Controversial Olympia Hills project 'on pause'
(KUTV) - The Salt Lake County Council voted unanimously today to put the project on the agenda for next week and in the meantime possibly make changes controversial high density residential project in the south end of the Salt Lake County.
Olympia Hills has been at the center of controversy since the council voted a week ago, to allow it to move forward. At issue, plans to build 8,800 new homes on 900 acres.
The developer suggests as many 33,000 new residents could end up living on the project once it is completed. That caused residents in Riverton and Herriman, with the help of Facebook, to press the council to table to issue and put together a new plan.
“There’s been a lot of uproar the past week,” says Dale Jessee one of the primary opponents of the plan. He’s pleased that the mayor and council have listened to their concerns but he says, that is not enough.
“We’re tired of the pause button, we need a complete stop button."
Councilman Steve Debry is the only councilperson to vote against the project a week ago, he says his constituents were concerned about an increased traffic mess in their neighborhoods.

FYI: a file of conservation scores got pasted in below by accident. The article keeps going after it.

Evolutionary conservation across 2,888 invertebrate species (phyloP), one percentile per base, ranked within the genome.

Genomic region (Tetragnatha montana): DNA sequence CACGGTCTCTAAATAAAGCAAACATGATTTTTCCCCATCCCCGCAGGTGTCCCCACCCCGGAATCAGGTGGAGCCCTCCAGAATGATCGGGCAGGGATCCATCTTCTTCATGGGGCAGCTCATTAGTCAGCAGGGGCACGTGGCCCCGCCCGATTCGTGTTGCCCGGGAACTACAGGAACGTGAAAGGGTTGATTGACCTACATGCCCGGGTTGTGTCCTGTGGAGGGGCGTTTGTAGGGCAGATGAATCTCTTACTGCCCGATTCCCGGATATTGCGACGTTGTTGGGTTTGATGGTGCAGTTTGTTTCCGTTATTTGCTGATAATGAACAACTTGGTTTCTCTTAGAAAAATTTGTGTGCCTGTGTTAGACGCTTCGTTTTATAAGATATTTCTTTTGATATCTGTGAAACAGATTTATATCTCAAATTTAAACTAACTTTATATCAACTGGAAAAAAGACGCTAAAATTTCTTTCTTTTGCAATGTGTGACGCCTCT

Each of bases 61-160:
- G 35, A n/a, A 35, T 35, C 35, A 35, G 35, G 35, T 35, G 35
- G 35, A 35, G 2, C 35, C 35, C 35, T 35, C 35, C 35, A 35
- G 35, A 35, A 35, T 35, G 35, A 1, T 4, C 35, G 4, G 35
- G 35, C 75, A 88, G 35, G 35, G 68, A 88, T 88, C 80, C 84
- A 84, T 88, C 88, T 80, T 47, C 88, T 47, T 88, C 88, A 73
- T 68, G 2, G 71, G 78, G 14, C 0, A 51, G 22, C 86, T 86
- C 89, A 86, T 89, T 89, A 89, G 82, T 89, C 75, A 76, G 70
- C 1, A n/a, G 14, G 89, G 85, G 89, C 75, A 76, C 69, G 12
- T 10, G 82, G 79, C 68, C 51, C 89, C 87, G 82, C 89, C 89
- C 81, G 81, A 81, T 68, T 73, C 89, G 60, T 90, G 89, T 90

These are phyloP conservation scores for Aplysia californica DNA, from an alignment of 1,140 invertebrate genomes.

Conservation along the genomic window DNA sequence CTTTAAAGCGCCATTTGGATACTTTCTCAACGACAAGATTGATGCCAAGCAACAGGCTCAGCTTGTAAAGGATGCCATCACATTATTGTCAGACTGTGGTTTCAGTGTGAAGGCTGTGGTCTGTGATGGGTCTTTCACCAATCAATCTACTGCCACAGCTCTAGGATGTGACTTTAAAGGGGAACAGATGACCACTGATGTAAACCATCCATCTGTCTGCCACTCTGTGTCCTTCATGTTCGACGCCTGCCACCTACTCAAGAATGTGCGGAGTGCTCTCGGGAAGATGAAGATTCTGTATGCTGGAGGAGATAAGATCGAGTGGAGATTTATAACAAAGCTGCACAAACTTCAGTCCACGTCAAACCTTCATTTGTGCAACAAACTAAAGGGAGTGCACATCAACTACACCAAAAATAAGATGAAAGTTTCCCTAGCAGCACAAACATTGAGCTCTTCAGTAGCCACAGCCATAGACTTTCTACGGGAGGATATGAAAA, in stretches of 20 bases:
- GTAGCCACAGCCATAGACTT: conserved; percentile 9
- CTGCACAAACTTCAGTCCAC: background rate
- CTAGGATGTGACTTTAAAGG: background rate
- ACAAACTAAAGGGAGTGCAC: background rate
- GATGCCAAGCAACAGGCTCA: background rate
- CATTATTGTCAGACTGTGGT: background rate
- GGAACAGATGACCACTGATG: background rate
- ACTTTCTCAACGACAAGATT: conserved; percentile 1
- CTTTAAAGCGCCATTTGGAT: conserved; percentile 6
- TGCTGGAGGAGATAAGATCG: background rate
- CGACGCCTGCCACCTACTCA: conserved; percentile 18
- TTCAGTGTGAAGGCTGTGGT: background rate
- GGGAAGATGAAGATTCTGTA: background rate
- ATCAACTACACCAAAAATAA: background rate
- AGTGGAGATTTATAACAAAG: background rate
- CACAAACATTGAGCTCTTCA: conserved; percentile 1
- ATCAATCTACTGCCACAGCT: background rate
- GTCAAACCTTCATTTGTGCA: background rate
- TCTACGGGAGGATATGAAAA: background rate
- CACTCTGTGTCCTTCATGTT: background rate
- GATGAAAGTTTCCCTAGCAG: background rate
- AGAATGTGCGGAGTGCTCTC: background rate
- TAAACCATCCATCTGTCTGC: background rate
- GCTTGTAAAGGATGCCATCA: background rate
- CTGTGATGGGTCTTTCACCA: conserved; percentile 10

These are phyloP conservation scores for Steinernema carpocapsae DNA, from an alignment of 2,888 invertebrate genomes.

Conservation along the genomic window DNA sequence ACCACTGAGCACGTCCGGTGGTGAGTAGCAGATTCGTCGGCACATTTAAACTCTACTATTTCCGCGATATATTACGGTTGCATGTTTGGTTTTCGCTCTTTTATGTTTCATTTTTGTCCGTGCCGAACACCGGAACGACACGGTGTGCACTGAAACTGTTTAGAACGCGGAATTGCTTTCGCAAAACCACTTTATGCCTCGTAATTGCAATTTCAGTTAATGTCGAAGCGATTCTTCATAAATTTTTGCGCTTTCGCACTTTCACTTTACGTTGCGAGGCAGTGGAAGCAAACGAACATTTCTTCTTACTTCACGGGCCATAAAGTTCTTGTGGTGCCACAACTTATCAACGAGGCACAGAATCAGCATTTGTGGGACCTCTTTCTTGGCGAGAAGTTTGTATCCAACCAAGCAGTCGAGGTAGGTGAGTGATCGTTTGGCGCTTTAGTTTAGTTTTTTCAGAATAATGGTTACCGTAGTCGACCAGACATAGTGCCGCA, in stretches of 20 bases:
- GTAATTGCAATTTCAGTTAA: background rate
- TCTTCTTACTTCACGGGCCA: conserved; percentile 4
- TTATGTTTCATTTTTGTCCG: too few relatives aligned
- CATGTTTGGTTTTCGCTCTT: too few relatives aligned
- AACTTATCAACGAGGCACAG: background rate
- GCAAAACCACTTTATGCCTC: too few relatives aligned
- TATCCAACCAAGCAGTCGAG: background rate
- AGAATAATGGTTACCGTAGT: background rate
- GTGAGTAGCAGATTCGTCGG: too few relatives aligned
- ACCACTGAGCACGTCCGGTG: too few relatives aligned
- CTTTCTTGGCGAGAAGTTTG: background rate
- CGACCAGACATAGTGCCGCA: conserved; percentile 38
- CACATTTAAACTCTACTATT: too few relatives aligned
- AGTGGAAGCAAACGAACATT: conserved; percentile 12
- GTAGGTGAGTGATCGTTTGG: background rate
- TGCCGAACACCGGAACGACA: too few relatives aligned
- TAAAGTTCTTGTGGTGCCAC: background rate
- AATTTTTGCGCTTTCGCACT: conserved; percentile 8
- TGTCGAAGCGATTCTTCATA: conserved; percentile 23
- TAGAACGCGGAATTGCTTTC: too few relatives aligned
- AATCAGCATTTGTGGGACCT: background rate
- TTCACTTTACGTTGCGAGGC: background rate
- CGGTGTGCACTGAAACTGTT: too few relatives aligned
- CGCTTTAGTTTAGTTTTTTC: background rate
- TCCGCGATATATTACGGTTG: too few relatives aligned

“There were too many moving parts and too many unanswered questions that they took (residents) took umbrage with,” says Debry.
The project has not only upset residents, it has become a thorn in the side of congressional hopeful Mayor Ben McAdams.
His opponent, Rep. Mia Love has criticized the county mayor for his handling of the controversy and criticized his campaign after it was revealed his congressional fund raising operation took in as much as $10,000 from some of the principals behind the Olympia Hills project.
“It’s easy to throw a wrench in the machinery and throw grenades and that how they do it in Washington,” says McAdams of the person he is trying to unseat for the 4th congressional district. “Quite frankly I’m disappointed in Mia Love. She is really just interested in theatrics, I’m interested in solutions."
The council voted to possibly alter the project and get together with the developer and try to work out some of the main concerns. The project is now on the council agenda for next Tuesday. If they can’t find a compromise, Mayor McAdams promises to veto the project.
Meanwhile there is a meeting on Thursday at 6:30 at Herriman High School where all the council members and the mayor have promised to meet with residents.
For Jessee he says pausing isn’t good enough, he wants the project nixed. When asked where he thinks development should go, he has an easy answer, “there’s a couple counties just south of us. Nothing there,” says Jessee.